Our results reveal a strong association between PCDR and both increased age and male gender, in accordance with almost all previous studies (Chang 2008; Mabunda et al. 2008). The association between death and age is strongly related with increased fatality in older pedestrians, in agreement with many previous studies (Chang 2008; Henary et al. 2006; Kim et al. 2008; Mohamed et al. 2013; Tefft 2013); this association is usually explained by the increased frailty associated with ageing (Kim et al. 2008; Tarko and Azam 2011). However, the role of the other two components (i.e., exposure and risk of crash) remains uncertain, partially because it is difficult to determine the amount of exposure in pedestrians accurately (Clifton and Livi 2005; Keall 1995). Unlike previous studies (Keall 1995; Milligan et al. 2013; Mindell et al. 2012; Zhu et al. 2013), we used a quasi-induced exposure method based on comparisons of the age and gender distribution of “innocent” pedestrians involved in clean collisions with age and gender in the whole population. In doing so, we took into consideration only the exposure windows in which pedestrians can be considered at fault or not at fault for a collision (i.e., while they are crossing or walking along a roadway), and therefore at risk of being struck by a vehicle. With this method, the amount of exposure increased with age from 45 years old onward; therefore, it also contributed to the direct association between ageing and higher PCDR. This result is not surprising: older pedestrians are exposed to the risk of collision with a vehicle for longer periods because they need more time to walk the same length-at-risk (typically, crossing a road) (Avineri et al. 2012; Hoxie and Rubenstein 1994; Keall 1995; Oxley et al. 1997; Romero-Ortuno et al. 2010). These results thus emphasize the need to develop interventions intended to compensate for this handicap in older pedestrians, by (for example) lengthening traffic light times for crossing (Hoxie and Rubenstein 1994; Romero-Ortuno et al. 2010) or building median strips to facilitate crossing two-lane roads (Oxley et al. 1997).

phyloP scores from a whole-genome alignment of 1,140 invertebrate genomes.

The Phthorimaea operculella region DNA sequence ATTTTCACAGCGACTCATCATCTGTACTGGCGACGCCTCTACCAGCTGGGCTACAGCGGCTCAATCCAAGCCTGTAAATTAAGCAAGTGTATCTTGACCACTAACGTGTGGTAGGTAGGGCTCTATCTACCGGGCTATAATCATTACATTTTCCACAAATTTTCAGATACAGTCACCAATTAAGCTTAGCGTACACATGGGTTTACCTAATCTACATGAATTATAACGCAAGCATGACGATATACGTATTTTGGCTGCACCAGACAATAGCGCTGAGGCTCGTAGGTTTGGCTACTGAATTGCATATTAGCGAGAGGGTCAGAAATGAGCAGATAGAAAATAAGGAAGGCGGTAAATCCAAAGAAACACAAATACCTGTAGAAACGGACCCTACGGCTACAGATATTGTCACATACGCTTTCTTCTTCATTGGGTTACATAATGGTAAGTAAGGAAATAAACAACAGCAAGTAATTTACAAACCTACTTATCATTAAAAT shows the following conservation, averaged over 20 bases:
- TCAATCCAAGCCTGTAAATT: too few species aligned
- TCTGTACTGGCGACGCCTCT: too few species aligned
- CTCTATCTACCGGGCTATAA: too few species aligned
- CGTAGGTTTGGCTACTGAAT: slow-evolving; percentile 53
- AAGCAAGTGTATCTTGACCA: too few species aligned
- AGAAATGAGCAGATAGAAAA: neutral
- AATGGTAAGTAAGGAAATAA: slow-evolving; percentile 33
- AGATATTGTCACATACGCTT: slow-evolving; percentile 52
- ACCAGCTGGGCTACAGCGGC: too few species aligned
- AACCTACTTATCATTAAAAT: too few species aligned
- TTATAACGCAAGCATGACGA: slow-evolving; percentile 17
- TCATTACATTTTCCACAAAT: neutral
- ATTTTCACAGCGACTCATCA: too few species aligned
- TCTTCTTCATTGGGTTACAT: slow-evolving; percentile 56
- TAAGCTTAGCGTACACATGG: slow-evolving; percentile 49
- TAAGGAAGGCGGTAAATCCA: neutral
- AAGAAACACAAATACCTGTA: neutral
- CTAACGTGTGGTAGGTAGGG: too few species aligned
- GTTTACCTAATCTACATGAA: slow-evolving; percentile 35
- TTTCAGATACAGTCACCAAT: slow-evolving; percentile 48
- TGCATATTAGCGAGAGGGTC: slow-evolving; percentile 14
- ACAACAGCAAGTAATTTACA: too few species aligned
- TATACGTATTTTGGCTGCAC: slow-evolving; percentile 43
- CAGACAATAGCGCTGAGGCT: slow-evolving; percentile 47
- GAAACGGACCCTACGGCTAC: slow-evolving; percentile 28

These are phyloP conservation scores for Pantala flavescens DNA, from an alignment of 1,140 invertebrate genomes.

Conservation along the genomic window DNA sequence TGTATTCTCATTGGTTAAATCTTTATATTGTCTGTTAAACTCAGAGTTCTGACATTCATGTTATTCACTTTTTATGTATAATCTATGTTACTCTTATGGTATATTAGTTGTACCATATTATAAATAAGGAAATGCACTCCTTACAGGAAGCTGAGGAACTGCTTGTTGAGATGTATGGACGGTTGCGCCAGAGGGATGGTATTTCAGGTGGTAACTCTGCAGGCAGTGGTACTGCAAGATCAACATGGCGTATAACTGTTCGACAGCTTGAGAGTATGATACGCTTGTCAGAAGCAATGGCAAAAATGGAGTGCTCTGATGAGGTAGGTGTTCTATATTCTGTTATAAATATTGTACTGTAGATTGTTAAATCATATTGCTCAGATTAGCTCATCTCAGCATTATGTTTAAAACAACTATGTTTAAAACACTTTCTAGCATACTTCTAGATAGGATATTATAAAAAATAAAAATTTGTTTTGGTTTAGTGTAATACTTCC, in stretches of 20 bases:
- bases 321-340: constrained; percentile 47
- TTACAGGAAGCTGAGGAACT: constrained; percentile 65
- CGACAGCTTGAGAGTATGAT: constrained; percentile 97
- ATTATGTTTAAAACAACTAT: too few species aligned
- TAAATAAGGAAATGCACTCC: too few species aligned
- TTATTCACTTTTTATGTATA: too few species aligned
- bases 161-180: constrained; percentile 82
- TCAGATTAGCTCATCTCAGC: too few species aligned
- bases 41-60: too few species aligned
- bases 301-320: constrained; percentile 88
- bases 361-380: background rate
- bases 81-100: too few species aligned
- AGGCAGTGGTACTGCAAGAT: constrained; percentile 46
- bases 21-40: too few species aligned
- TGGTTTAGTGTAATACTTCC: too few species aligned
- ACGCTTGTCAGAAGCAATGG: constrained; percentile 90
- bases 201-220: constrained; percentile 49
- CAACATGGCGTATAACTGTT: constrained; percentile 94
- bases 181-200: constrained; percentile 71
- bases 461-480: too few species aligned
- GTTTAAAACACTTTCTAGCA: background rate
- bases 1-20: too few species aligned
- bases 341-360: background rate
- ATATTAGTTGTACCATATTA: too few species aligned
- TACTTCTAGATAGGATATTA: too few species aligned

Another interesting finding from our study is the inverse association between age and the risk of involvement in a crash adjusted by exposure. As widely reported for pedestrians and other types of road users (Cestac et al. 2011; Ivers et al. 2009; Sullman et al. 2011), this risk is higher for the youngest pedestrians. Pollack et al. reported that younger pedestrians, such as students, engage in risky behaviors in terms of distracted walking (e.g., walking while talking or texting on a cell phone, or listening to music on an iPod) (Pollack et al. 2014). Furthermore, in our study the lowest risk is seen in the oldest pedestrians. This is in agreement with previous findings that older people take fewer risks (Bernhoft and Carstensen 2008), are less likely to attempt to cross in risky situations (Holland and Hill 2007), and adopt safer behaviors when crossing a street (Keall 1995; Oxley et al. 1997).